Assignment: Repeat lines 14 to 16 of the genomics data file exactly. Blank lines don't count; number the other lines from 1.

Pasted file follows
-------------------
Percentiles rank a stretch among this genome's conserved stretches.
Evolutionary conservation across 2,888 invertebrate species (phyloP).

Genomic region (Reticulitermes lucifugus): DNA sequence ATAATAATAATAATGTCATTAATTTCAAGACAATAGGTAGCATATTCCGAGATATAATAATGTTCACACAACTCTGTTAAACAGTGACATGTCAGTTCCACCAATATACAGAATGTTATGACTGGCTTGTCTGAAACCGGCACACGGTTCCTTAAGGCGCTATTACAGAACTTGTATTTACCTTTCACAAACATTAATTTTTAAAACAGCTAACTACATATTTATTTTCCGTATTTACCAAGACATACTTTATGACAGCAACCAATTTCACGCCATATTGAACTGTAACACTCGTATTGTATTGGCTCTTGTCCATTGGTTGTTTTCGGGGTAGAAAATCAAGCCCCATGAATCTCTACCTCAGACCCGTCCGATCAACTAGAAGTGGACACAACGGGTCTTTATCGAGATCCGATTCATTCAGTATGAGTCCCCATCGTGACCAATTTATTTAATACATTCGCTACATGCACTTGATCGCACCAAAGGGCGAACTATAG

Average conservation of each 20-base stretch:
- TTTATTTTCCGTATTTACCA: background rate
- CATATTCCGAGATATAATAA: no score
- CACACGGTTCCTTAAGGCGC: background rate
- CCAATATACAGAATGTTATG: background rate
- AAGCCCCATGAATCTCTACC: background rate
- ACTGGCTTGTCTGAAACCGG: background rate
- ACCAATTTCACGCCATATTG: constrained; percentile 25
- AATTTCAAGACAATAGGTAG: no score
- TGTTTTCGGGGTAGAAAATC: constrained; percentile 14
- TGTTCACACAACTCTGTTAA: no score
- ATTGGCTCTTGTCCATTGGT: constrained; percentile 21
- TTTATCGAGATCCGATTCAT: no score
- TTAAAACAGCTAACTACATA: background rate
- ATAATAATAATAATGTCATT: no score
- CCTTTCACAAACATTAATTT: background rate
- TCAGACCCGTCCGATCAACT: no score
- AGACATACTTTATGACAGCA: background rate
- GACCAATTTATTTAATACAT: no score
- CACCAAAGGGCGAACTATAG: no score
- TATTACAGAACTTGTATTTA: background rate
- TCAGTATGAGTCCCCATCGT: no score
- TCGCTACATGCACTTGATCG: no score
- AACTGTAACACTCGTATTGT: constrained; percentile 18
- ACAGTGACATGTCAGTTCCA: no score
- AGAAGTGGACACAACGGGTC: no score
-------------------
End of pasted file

- TGTTCACACAACTCTGTTAA: no score
- ATTGGCTCTTGTCCATTGGT: constrained; percentile 21
- TTTATCGAGATCCGATTCAT: no score